But I was ignorant to the fact this was only one, of many different sects, perspectives and philosophies within Islam. I learned by researching into the history post-Muhammad, that Islam is a pluralistic concept that encompasses a wide range of different beliefs, from Sunni to Shia, and all the sects inclusive of it.

If Islam is the same for everyone, then everyone in the Ummah would agree on the same things. Since there are so many different sects of Islam, this is clearly not the case. There are disagreements even within the same sect of Islam, so it certainly isn’t the case!

What fundamentally unifies Muslims despite these differences? It is Tawheed, the belief in one God, that remains the essence of Islamic belief.

One could go further to say it is only this condition that needs to be satisfied for one to be considered a Muslim at the very least if it is unanimously considered to be the core of Islamic belief regardless of sect, nationality, and belief system.

I think the greatest innovations in the Islamic Golden Age occurred mostly because it wasn’t seen as a bad thing to deviate from orthodox traditions and experiment with new types of knowledge and ethics. Bidah was not considered a sin, and by resisting orthodoxy, what encompasses Islam and what a Muslim could be, can blossom into beautiful achievements of humanity.

Averroes or ‘Ibn Rushd’ (source: NEH)

Re-identifying as Muslim

My identity of being a Muslim returned from finding out about Averroes and understanding that being a Muslim is a pluralistic concept. You do not need to strictly follow all beliefs from an Imaam about homophobia, or your family about whether celebrating the Prophet’s birthday is permissible.

You are called to use your own wisdom and determine what you believe in, as everyone else is just as clueless to you. Only Allah, the highest wisdom above human comprehension, knows best.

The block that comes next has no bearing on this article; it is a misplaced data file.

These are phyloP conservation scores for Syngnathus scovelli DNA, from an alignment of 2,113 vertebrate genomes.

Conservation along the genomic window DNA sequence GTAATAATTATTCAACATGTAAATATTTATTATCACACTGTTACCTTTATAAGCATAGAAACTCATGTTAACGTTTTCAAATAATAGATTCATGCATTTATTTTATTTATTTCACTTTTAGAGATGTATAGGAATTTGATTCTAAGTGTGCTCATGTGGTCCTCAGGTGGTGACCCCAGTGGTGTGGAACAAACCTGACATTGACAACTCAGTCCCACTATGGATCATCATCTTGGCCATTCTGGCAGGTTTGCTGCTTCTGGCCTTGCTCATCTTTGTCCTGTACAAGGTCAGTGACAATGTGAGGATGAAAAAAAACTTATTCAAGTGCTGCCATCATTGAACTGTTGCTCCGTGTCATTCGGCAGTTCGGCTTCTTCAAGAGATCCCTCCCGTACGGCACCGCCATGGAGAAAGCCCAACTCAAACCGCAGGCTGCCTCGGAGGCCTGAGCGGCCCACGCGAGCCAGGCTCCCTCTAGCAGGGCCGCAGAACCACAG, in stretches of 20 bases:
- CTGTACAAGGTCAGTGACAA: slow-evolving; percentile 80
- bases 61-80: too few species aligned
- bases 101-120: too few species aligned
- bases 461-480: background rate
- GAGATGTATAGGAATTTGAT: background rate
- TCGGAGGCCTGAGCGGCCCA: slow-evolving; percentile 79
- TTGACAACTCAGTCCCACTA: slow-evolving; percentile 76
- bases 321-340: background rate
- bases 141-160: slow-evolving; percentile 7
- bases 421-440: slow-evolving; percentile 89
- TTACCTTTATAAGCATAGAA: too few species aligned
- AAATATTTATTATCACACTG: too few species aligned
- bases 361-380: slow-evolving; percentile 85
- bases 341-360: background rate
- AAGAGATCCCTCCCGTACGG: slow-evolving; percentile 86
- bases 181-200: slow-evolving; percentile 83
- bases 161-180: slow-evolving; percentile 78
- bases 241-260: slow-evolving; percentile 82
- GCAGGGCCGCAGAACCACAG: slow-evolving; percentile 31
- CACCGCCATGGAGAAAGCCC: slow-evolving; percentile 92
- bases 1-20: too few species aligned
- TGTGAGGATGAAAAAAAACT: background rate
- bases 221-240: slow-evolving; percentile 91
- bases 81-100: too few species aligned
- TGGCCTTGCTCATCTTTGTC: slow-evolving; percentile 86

The moment Muhammad found Gabriel, it is plausible to suppose the revelation could have become distorted because we must remember that human comprehension is limited compared to that of divine knowledge.

Recall the prophet has revealed the revelation when he was illiterate, meaning the Qu’raan was written by those hearing the prophet speak word-by-mouth, as well as the very accepted fact that the Qu’raan is not compiled in chronological order, and that the Qu’raan is an ancient document. I believe we can logically accept the possibility of flaws with our human understanding of revelation.

This might seem like a new and fresh perspective, but this very sentiment is one I borrow from Nasr Abu Zayd:

“The [Qur’anic] text changed from the very first moment — that is, when the Prophet recited it at the moment of its revelation — from its existence as a divine text, and became something understandable, a human text, because it changed from revelation to interpretation. The Prophet’s understanding of the text is one of the first phases of movement resulting from the text’s connection with the human intellect.” (source)

This isn’t to say that we disregard the entire Qu’raan as potentially incorrect — rather, we can understand it as a close interpretation of the divine knowledge we can only truly understand within our souls, and not through relentless blind faith.

Some Muslims genuinely think the Prophet was completely perfect. I believe this is Shirk — a grave sin where anyone or anything is worshipped or praise to the same extent as Allah. It is the anthesis of Tawheed, the core principle of Islam. Only God is completely perfect, and only God can know best.

I believe my personal identity as a Muslim today is fundamentally a cultural one; the practices and moralities I was raised with, my way of thinking, my altruism, my personal hygiene habits, my belief in God (which admittedly never went), and my agreement with many Muslim principles. The way I say ‘Inshallah’ (if Allah wills it) rather than saying hopefully, the way I still say ‘Salaam’ to everyone in recognition of the most beautiful fact about Islam:

That every single person is equal in the eyes of a higher power, regardless of gender, race, class, morality and sect.